Here’s one issue: there have been a number of studies regarding acne that have confused rather than clarified the understanding of what to recommend for acne problems. One of the biggest confusions comes because acne sufferers differ in what causes their acne: this is not a single condition with a single cause.
Studies on acne and chocolate have been done because there are many people who, over the years, have observed acne outbreaks after eating chocolate. For some of those people, eating chocolate occurs when they also binge on sweets or eat poorly and leave out vegetables from their diets. These factors are often left out of studies.
One key study on the effects of feeding chocolate bars, versus similar-tasting bars without chocolate, was published by Dr. James Fulton in 1969. The study observed no difference in acne in those who ate the chocolate versus the placebo bars, and concluded that chocolate had no effect on acne. Thus, an entire generation of dermatologists was trained to believe that chocolate had no effect on acne based on this and other studies. That study is now considered to be flawed in its methods, and its conclusions not valid.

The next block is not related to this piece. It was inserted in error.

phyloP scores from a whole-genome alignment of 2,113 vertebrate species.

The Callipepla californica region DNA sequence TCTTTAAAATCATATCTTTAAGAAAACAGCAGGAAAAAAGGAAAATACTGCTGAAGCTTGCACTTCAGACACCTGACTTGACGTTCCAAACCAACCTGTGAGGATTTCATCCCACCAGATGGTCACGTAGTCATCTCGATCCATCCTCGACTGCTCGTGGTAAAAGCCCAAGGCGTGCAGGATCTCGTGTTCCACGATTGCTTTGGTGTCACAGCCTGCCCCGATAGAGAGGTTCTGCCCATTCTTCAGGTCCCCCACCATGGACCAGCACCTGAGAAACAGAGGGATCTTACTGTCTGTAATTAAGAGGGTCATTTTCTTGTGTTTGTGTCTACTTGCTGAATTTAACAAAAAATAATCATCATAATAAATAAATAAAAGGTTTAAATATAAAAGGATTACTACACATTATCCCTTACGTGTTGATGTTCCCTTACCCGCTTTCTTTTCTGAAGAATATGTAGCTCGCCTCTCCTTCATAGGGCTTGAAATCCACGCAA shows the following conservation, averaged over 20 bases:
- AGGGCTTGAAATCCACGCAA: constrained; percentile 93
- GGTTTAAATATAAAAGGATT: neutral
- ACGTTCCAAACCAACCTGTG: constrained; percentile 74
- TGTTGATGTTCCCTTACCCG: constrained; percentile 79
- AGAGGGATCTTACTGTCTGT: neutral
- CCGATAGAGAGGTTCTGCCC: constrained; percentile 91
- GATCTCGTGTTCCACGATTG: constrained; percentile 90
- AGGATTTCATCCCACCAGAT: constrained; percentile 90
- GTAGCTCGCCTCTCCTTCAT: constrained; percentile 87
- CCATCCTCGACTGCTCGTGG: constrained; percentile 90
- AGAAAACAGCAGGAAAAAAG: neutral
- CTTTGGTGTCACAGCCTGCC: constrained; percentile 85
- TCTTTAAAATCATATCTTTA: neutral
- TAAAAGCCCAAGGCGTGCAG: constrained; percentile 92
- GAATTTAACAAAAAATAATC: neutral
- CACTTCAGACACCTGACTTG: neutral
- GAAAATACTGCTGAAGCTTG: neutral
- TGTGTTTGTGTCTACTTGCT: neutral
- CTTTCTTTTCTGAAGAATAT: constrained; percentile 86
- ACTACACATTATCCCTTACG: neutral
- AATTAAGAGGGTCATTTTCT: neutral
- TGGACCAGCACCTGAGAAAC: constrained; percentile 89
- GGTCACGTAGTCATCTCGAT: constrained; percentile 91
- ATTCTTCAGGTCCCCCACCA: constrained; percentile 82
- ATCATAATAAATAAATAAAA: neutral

Clearly, there are some people who break out from eating chocolate, some people who beak out from binging on chocolate, and others who seem to have no outbreak. Some may be additionally aggravated by the milk products, sugars, or oils in milk chocolate, or be eating the chocolate to deal with stress or depression, any of which factors could aggravate acne.
So, the relationship between eating chocolate and acne is not a simple matter, and should not be dismissed with a simple statement, but rather be evaluated in the larger context of the overall habits and responses of the individual. If there is a suspicion of a relationship (between a particular food and an outbreak), and you want to treat acne naturally, without drugs, chocolate should be stopped, and re-added later to see if it causes outbreaks.
To your health,
Dr. Alan M. Dattner, MD